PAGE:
An Open Letter to FracFocus is the preferred chemical disclosure registry for the oil and gas (O&G) industry, and use of your website by the industry is mandated by some states and regulatory agencies. As such, we hope you’ll be responsive to this call by FracTracker, other organizations, and concerned citizens across the country to live up to the standards of accessibility and transparency required by similar data registries.

A Focus on Data Transparency

Recent technological advances in high volume hydraulic fracturing operations have changed the landscape of O&G drilling in the United States.  As residents adjust to the presence of large-scale industrial sites appearing in their communities, the public’s thirst for knowledge about what is going on is both understandable and reasonable. The creation of FracFocus was a critical first step down the pathway to government and industry transparency, allowing for some residents to learn about the chemicals being used in their immediate vicinities.  The journey, however, is not yet complete.

Design Limitations on FracFocus

Query by Date

Even with the recently added search features there is no way to query reports by date. Currently a visitor would be unable to search by the date hydraulic fracturing / stimulation was performed, or when the report itself was submitted. Reports can only be viewed one PDF at a time, which would take someone quite a while to view all 68,000+ well sites in your system.

Aggregate Data Downloads

In October 2013, you informed us that “each registered state regulatory agency has access to the xml files for their state but they are not distributable from FracFocus to the public.” We must ask the reasonable question of “why not?” We understand that setting up a downloadable data system is a time-intensive process, as we manage one ourselves, but the benefits of providing such a service more than compensate for the effort expended. It is no longer possible to aggregate data, either automatically or manually, because of bandwidth limitations that keep users from downloading more than an arbitrarily limited number of reports in a single session. Considering public concern over the composition of frac fluid, as well as the volume and geographic extent of complaints of drinking water complaints to be related to O&G extraction, prudence would suggest making the data as accessible as possible. For example, making the aggregated data available to the public as a machine-readable download would greatly reduce the load on your servers, because users would no longer be forced to download the individual PDF reports. Changes in the way the reports are curated would also improve efficiency and reduce your server load; we would be more than happy to discuss these changes with you.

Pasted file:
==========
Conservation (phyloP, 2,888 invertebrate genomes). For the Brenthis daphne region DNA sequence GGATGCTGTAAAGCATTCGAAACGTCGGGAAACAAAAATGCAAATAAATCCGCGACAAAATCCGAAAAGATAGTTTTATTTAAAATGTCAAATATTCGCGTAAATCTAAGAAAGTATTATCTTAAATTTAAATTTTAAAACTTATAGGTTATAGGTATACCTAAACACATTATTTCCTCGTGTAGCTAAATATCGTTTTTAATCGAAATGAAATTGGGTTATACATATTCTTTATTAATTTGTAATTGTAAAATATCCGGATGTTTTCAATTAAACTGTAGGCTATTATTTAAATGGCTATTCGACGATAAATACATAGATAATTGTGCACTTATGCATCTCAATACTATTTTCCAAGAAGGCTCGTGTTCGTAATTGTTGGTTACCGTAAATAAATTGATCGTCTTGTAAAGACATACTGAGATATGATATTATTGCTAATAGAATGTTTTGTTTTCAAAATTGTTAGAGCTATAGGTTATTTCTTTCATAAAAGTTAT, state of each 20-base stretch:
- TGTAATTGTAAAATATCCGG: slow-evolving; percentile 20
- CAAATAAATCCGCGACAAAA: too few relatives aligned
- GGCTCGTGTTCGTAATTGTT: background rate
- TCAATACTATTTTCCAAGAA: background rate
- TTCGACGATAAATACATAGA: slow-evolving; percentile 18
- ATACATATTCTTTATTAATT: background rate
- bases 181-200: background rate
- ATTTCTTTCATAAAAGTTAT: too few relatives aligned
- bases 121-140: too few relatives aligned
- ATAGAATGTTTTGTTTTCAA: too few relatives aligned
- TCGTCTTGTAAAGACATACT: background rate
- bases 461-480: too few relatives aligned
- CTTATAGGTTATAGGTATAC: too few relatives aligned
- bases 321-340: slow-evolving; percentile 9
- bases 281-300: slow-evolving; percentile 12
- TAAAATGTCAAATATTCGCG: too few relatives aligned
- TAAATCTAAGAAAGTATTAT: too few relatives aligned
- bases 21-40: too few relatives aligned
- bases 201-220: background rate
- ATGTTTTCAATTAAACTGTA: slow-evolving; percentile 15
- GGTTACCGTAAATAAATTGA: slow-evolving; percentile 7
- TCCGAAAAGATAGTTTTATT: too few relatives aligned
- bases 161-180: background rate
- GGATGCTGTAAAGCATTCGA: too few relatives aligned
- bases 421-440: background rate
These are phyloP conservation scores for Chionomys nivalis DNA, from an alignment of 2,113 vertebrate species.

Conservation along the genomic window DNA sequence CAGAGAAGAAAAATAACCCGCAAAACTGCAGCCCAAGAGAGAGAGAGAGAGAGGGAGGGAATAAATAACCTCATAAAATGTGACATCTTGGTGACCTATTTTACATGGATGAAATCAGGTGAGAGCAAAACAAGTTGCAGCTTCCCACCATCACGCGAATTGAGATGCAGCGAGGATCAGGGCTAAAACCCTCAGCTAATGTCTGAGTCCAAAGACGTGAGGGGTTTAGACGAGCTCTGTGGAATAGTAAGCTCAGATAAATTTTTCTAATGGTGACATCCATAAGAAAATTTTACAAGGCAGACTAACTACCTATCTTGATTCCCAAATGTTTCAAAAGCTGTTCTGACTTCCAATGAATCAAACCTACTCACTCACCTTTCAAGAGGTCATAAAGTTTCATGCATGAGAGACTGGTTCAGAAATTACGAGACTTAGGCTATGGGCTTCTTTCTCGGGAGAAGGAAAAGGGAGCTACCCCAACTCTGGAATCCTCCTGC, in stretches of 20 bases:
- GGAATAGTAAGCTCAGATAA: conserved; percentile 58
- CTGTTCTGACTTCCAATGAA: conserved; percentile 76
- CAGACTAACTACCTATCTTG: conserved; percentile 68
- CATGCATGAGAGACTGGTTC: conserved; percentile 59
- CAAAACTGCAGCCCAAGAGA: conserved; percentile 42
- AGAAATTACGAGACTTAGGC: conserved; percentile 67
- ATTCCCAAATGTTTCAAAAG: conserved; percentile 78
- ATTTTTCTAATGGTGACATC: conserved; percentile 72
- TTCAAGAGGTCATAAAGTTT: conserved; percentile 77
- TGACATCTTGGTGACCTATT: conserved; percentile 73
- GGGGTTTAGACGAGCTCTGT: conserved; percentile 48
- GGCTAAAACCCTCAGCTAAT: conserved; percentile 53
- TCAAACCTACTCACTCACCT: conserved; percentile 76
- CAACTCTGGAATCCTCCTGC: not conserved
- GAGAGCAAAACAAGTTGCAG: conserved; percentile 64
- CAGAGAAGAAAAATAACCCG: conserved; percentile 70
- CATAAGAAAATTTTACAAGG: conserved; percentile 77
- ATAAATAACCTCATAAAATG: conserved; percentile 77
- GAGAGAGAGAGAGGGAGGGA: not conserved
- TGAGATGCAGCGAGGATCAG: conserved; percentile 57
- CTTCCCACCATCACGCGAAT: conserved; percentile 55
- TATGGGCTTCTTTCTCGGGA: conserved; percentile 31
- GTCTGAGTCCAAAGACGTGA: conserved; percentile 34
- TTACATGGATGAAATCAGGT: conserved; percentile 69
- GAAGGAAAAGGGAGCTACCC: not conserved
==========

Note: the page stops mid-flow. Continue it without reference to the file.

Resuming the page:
An Issue of Money?

The basic infrastructure to provide this service via is already in place. An organization like the Groundwater Protection Council with a website serving some of the world’s wealthiest corporations loses credibility when making claims that “we have no way to meet your needs for the data.”  Withholding data from the public only serves to compound the distrust that many people have with regards to the oil and gas extraction industry.  Additionally, agencies that use FracFocus as a means of satisfying open government requirements are currently being short changed by the lack of access to your aggregated datasets; restricting access to data that is in the public interest is fundamentally at odds with data transparency initiatives, including the President’s 2013 Executive Order on Open Data.

One Small Step for a Company…

Within this discussion is a simple realization:  The Ground Water Protection Council, Interstate Oil and Gas Compact Commission, participating companies and states, and the federal government should recognize that data transparency is not merely a lofty ideal, but an actual obligation to our open society.  Once that realization has been made, the path of least resistance becomes clear:  you, FracFocus, should make all of your aggregate data available to the public, beginning with the easiest step: the statewide datasets that are already being provided to government agencies.

FracTracker operates in the public interest. We – and the thousands of individuals and organizations who use our services and yours – request no less from you. Thank you for addressing these critical matters.

-The FracTracker Alliance-

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